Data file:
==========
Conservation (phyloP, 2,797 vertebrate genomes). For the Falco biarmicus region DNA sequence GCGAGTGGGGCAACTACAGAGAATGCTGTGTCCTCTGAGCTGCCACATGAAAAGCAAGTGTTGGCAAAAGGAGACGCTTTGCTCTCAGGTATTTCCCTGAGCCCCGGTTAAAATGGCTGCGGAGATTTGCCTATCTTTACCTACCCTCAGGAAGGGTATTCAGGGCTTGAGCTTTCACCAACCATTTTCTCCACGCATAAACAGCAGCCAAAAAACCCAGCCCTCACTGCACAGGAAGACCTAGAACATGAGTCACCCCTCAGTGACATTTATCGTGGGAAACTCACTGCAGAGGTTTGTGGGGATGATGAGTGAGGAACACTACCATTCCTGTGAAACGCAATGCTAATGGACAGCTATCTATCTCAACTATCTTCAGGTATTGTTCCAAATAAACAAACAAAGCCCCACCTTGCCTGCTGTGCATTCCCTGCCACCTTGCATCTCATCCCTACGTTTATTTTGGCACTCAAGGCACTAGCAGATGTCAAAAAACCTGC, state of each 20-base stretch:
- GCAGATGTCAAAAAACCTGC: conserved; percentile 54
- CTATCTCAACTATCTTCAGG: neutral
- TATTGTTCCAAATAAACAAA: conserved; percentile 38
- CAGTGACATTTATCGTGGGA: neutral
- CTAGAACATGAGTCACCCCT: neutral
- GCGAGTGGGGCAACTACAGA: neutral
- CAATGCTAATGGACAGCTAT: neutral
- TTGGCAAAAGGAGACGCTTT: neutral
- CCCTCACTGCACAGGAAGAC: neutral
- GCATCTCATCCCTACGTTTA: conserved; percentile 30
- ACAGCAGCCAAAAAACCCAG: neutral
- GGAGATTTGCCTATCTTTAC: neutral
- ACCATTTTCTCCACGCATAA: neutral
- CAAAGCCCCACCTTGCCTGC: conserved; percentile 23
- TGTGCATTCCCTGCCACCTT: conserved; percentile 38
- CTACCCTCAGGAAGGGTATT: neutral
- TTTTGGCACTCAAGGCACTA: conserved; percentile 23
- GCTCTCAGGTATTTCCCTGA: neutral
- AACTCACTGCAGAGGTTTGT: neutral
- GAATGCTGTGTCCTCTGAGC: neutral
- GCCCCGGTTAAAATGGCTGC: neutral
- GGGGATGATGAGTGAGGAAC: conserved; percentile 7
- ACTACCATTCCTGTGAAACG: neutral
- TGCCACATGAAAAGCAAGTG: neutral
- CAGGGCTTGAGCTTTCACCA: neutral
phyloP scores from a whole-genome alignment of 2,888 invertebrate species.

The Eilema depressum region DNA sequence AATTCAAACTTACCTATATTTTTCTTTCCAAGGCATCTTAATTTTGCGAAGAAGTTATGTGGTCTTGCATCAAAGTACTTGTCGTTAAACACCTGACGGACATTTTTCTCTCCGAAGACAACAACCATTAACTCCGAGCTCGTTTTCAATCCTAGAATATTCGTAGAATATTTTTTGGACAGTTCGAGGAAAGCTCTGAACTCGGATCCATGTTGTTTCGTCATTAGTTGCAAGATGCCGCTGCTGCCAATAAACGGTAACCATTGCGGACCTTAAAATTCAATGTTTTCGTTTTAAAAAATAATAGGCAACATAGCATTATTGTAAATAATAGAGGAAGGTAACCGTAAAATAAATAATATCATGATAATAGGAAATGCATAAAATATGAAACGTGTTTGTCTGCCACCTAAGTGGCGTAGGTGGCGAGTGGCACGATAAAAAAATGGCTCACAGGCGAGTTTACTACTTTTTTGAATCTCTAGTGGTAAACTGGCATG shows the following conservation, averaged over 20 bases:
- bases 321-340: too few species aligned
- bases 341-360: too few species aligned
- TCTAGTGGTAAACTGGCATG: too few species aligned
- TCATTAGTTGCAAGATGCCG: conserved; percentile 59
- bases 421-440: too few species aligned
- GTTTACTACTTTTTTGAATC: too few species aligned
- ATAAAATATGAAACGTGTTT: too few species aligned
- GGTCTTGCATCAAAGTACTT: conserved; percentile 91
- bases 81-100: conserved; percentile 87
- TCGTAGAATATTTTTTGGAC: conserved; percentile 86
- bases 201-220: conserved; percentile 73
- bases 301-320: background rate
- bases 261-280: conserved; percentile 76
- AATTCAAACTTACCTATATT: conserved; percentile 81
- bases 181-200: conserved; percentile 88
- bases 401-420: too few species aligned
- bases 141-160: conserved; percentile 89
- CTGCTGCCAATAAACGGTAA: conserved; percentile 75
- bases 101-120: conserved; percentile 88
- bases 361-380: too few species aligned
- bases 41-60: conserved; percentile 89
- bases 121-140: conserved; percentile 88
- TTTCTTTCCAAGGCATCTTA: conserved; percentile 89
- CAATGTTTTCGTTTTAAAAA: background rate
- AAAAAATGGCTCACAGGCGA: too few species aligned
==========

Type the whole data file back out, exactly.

Conservation (phyloP, 2,797 vertebrate genomes). For the Falco biarmicus region DNA sequence GCGAGTGGGGCAACTACAGAGAATGCTGTGTCCTCTGAGCTGCCACATGAAAAGCAAGTGTTGGCAAAAGGAGACGCTTTGCTCTCAGGTATTTCCCTGAGCCCCGGTTAAAATGGCTGCGGAGATTTGCCTATCTTTACCTACCCTCAGGAAGGGTATTCAGGGCTTGAGCTTTCACCAACCATTTTCTCCACGCATAAACAGCAGCCAAAAAACCCAGCCCTCACTGCACAGGAAGACCTAGAACATGAGTCACCCCTCAGTGACATTTATCGTGGGAAACTCACTGCAGAGGTTTGTGGGGATGATGAGTGAGGAACACTACCATTCCTGTGAAACGCAATGCTAATGGACAGCTATCTATCTCAACTATCTTCAGGTATTGTTCCAAATAAACAAACAAAGCCCCACCTTGCCTGCTGTGCATTCCCTGCCACCTTGCATCTCATCCCTACGTTTATTTTGGCACTCAAGGCACTAGCAGATGTCAAAAAACCTGC, state of each 20-base stretch:
- GCAGATGTCAAAAAACCTGC: conserved; percentile 54
- CTATCTCAACTATCTTCAGG: neutral
- TATTGTTCCAAATAAACAAA: conserved; percentile 38
- CAGTGACATTTATCGTGGGA: neutral
- CTAGAACATGAGTCACCCCT: neutral
- GCGAGTGGGGCAACTACAGA: neutral
- CAATGCTAATGGACAGCTAT: neutral
- TTGGCAAAAGGAGACGCTTT: neutral
- CCCTCACTGCACAGGAAGAC: neutral
- GCATCTCATCCCTACGTTTA: conserved; percentile 30
- ACAGCAGCCAAAAAACCCAG: neutral
- GGAGATTTGCCTATCTTTAC: neutral
- ACCATTTTCTCCACGCATAA: neutral
- CAAAGCCCCACCTTGCCTGC: conserved; percentile 23
- TGTGCATTCCCTGCCACCTT: conserved; percentile 38
- CTACCCTCAGGAAGGGTATT: neutral
- TTTTGGCACTCAAGGCACTA: conserved; percentile 23
- GCTCTCAGGTATTTCCCTGA: neutral
- AACTCACTGCAGAGGTTTGT: neutral
- GAATGCTGTGTCCTCTGAGC: neutral
- GCCCCGGTTAAAATGGCTGC: neutral
- GGGGATGATGAGTGAGGAAC: conserved; percentile 7
- ACTACCATTCCTGTGAAACG: neutral
- TGCCACATGAAAAGCAAGTG: neutral
- CAGGGCTTGAGCTTTCACCA: neutral
phyloP scores from a whole-genome alignment of 2,888 invertebrate species.

The Eilema depressum region DNA sequence AATTCAAACTTACCTATATTTTTCTTTCCAAGGCATCTTAATTTTGCGAAGAAGTTATGTGGTCTTGCATCAAAGTACTTGTCGTTAAACACCTGACGGACATTTTTCTCTCCGAAGACAACAACCATTAACTCCGAGCTCGTTTTCAATCCTAGAATATTCGTAGAATATTTTTTGGACAGTTCGAGGAAAGCTCTGAACTCGGATCCATGTTGTTTCGTCATTAGTTGCAAGATGCCGCTGCTGCCAATAAACGGTAACCATTGCGGACCTTAAAATTCAATGTTTTCGTTTTAAAAAATAATAGGCAACATAGCATTATTGTAAATAATAGAGGAAGGTAACCGTAAAATAAATAATATCATGATAATAGGAAATGCATAAAATATGAAACGTGTTTGTCTGCCACCTAAGTGGCGTAGGTGGCGAGTGGCACGATAAAAAAATGGCTCACAGGCGAGTTTACTACTTTTTTGAATCTCTAGTGGTAAACTGGCATG shows the following conservation, averaged over 20 bases:
- bases 321-340: too few species aligned
- bases 341-360: too few species aligned
- TCTAGTGGTAAACTGGCATG: too few species aligned
- TCATTAGTTGCAAGATGCCG: conserved; percentile 59
- bases 421-440: too few species aligned
- GTTTACTACTTTTTTGAATC: too few species aligned
- ATAAAATATGAAACGTGTTT: too few species aligned
- GGTCTTGCATCAAAGTACTT: conserved; percentile 91
- bases 81-100: conserved; percentile 87
- TCGTAGAATATTTTTTGGAC: conserved; percentile 86
- bases 201-220: conserved; percentile 73
- bases 301-320: background rate
- bases 261-280: conserved; percentile 76
- AATTCAAACTTACCTATATT: conserved; percentile 81
- bases 181-200: conserved; percentile 88
- bases 401-420: too few species aligned
- bases 141-160: conserved; percentile 89
- CTGCTGCCAATAAACGGTAA: conserved; percentile 75
- bases 101-120: conserved; percentile 88
- bases 361-380: too few species aligned
- bases 41-60: conserved; percentile 89
- bases 121-140: conserved; percentile 88
- TTTCTTTCCAAGGCATCTTA: conserved; percentile 89
- CAATGTTTTCGTTTTAAAAA: background rate
- AAAAAATGGCTCACAGGCGA: too few species aligned